The rate of insomnia in the U.S. is climbing, and with it, so too are a host of health problems blamed on inadequate sleep. Getting our eight or more hours per night has become a common concern and has encouraged a growing industry of sleep aids, such as pills, light blocking curtains, and glasses built to block blue light. But are the rules about getting the full eight hours a biological necessity or are they simply a cultural development?
Evidence for Preindustrial sleep patterns found in South America and Africa
Scientists studying cross-cultural sleep habits have exposed North Americans’ sleep biases, and blown apart the notion that a solid 8 hours is the norm. A team of researchers asked how many hours of sleep per day our preindustrial ancestors may have gotten, using modern-day indigenous Bolivians, Tanzanians, and Namibians as proxies. They found that sleep times in these communities averaged between 5.7 and 7.1 hours per night, as opposed to the prescribed 8 hours. Community members also do not experience some of the health complaints associated with poor sleep and inflammation, such as atherosclerosis, obesity, and high blood pressure.
Additionally, although it was assumed humans are biologically wired to take naps, the scientists refuted the hypothesis that hunter-gatherers (and hunter-horticulturalists in the case of Bolivian Tsimane) take regular siestas. Contrary to popular belief, the participants in this study did not go to sleep as soon as the sun set—they instead used firelight to stay up for more hours of activity, and tended to wake before sunrise.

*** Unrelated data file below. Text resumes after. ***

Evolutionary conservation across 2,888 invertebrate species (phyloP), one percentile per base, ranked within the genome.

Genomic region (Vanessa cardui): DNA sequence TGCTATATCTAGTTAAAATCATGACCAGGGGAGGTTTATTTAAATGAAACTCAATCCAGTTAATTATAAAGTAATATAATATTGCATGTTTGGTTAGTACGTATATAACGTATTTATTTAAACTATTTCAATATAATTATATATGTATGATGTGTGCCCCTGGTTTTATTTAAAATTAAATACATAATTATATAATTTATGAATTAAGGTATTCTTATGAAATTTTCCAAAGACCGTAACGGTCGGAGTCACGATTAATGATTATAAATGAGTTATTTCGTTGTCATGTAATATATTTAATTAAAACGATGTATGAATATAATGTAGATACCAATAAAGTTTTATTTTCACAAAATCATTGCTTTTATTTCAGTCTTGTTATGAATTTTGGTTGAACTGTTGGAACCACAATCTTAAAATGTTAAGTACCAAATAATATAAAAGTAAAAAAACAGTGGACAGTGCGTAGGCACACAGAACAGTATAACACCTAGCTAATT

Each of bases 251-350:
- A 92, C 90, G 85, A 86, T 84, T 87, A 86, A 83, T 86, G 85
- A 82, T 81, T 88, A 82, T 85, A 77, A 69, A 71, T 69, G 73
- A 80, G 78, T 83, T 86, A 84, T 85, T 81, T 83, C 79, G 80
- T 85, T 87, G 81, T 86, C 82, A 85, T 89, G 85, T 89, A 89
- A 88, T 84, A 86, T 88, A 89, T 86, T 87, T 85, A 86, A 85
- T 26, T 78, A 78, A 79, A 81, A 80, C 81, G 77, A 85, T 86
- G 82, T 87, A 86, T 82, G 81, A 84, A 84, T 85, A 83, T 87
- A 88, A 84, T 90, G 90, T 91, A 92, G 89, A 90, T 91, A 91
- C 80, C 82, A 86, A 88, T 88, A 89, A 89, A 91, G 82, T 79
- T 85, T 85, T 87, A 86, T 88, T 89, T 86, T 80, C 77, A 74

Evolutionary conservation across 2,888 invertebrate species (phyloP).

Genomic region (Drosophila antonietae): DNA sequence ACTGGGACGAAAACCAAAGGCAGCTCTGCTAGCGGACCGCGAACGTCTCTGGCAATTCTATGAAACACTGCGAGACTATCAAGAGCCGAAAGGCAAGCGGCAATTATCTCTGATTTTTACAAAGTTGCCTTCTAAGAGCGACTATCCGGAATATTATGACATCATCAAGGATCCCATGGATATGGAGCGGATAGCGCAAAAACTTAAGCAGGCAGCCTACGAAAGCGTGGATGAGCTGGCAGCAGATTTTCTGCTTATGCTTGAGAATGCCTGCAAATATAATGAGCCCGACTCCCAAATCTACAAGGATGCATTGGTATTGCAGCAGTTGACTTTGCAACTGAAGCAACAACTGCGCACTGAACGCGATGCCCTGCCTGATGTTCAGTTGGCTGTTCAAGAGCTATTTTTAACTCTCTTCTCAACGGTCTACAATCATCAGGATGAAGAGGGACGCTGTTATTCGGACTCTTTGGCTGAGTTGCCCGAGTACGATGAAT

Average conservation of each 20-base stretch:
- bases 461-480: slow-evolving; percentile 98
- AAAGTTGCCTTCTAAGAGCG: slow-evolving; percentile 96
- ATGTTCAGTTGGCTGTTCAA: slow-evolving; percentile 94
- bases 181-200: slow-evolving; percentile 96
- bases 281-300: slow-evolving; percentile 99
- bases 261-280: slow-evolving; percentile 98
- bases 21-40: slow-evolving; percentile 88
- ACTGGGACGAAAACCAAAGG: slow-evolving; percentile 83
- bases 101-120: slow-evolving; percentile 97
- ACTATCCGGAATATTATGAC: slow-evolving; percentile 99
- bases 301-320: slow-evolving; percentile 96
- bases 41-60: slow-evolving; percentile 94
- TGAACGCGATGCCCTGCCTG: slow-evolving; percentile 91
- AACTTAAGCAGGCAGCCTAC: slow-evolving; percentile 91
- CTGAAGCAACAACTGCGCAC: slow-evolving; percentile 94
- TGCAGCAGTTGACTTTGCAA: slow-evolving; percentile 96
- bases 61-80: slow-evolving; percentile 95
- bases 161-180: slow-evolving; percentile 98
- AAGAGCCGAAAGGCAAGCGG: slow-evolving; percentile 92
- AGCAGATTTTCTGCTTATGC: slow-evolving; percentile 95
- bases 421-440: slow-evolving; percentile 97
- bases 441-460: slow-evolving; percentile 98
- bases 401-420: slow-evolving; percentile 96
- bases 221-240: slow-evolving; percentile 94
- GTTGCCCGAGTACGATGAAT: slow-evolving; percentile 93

As diurnal creatures, light profoundly affects our sleep patterns. The scientists noted that sleep cycles were in tune with daily temperature variations. Sleep onset appeared to coincide with falling temperatures, and awakening with rising morning temperatures. They suggested that difficulty falling asleep in industrialized nations may stem in part from climate control in houses, which keeps homes at a steady temperature.
Speaking of sleep disturbances, Bolivian (called Tsimane) and Namibian (called San) study participants did not even have a word for insomnia in their languages, and very few (1.5 – 2.5%) reported having regular sleep disturbances, in contrast to 10 – 30% rates of insomnia in industrialized countries.
The authors of the study think that these sleep patterns may be representative of the “natural,” biologically-determined human sleep patterns that would have existed before human migration from Africa, and certainly before industrialization. In other words, uninterrupted sleep a few hours after sundown, patterned from temperature fluctuations, with people rising before dawn after six or seven hours of sleep, is a normal sleep template. But can we take the patterns of these study participants as truly ‘natural’?
Sleep: The “messy block party”
This report sparked a reaction from the cultural anthropology student in me. I wondered about the scientists’ suggestion that preindustrial sleep patterns are primarily biological processes, since culture and biology are intricately intertwined. The idea that something as important for daily functioning as sleep would be devoid of cultural influence did not sit well. It was even more interesting considering that some of the scientists are biological anthropologists, who study human evolution and biological and social variation. So, I began to sift through cultural anthropology research to see if I could uncover more information about cultural sleep patterns.